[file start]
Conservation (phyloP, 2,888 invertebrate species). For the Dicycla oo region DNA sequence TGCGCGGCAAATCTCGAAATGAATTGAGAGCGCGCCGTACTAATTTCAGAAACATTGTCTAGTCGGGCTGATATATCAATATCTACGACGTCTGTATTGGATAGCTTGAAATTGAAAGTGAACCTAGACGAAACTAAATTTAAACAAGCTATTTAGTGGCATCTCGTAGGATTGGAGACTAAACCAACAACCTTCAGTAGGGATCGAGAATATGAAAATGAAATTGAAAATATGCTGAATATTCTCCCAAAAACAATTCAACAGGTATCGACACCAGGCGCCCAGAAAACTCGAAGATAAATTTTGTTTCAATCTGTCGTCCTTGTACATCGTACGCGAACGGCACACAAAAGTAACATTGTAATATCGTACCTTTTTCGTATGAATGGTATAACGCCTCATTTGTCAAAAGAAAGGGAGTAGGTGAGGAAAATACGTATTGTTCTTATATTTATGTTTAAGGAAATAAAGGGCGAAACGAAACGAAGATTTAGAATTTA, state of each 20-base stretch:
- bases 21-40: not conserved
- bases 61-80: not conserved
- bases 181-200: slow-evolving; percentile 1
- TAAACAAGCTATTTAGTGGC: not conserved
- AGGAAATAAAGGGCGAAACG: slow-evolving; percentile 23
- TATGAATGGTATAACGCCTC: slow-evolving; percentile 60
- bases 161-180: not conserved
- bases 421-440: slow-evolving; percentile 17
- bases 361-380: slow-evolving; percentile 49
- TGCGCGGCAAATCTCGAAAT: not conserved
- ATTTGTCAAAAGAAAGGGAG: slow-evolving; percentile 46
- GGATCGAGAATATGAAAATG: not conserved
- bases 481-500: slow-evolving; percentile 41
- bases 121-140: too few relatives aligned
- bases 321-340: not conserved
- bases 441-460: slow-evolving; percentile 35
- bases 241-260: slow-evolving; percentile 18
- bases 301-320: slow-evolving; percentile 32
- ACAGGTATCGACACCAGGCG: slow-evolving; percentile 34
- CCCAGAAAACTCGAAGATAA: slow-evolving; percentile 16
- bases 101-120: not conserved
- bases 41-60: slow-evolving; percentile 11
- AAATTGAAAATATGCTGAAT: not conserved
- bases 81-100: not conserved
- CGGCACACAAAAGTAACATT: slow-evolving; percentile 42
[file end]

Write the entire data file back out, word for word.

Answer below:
Conservation (phyloP, 2,888 invertebrate species). For the Dicycla oo region DNA sequence TGCGCGGCAAATCTCGAAATGAATTGAGAGCGCGCCGTACTAATTTCAGAAACATTGTCTAGTCGGGCTGATATATCAATATCTACGACGTCTGTATTGGATAGCTTGAAATTGAAAGTGAACCTAGACGAAACTAAATTTAAACAAGCTATTTAGTGGCATCTCGTAGGATTGGAGACTAAACCAACAACCTTCAGTAGGGATCGAGAATATGAAAATGAAATTGAAAATATGCTGAATATTCTCCCAAAAACAATTCAACAGGTATCGACACCAGGCGCCCAGAAAACTCGAAGATAAATTTTGTTTCAATCTGTCGTCCTTGTACATCGTACGCGAACGGCACACAAAAGTAACATTGTAATATCGTACCTTTTTCGTATGAATGGTATAACGCCTCATTTGTCAAAAGAAAGGGAGTAGGTGAGGAAAATACGTATTGTTCTTATATTTATGTTTAAGGAAATAAAGGGCGAAACGAAACGAAGATTTAGAATTTA, state of each 20-base stretch:
- bases 21-40: not conserved
- bases 61-80: not conserved
- bases 181-200: slow-evolving; percentile 1
- TAAACAAGCTATTTAGTGGC: not conserved
- AGGAAATAAAGGGCGAAACG: slow-evolving; percentile 23
- TATGAATGGTATAACGCCTC: slow-evolving; percentile 60
- bases 161-180: not conserved
- bases 421-440: slow-evolving; percentile 17
- bases 361-380: slow-evolving; percentile 49
- TGCGCGGCAAATCTCGAAAT: not conserved
- ATTTGTCAAAAGAAAGGGAG: slow-evolving; percentile 46
- GGATCGAGAATATGAAAATG: not conserved
- bases 481-500: slow-evolving; percentile 41
- bases 121-140: too few relatives aligned
- bases 321-340: not conserved
- bases 441-460: slow-evolving; percentile 35
- bases 241-260: slow-evolving; percentile 18
- bases 301-320: slow-evolving; percentile 32
- ACAGGTATCGACACCAGGCG: slow-evolving; percentile 34
- CCCAGAAAACTCGAAGATAA: slow-evolving; percentile 16
- bases 101-120: not conserved
- bases 41-60: slow-evolving; percentile 11
- AAATTGAAAATATGCTGAAT: not conserved
- bases 81-100: not conserved
- CGGCACACAAAAGTAACATT: slow-evolving; percentile 42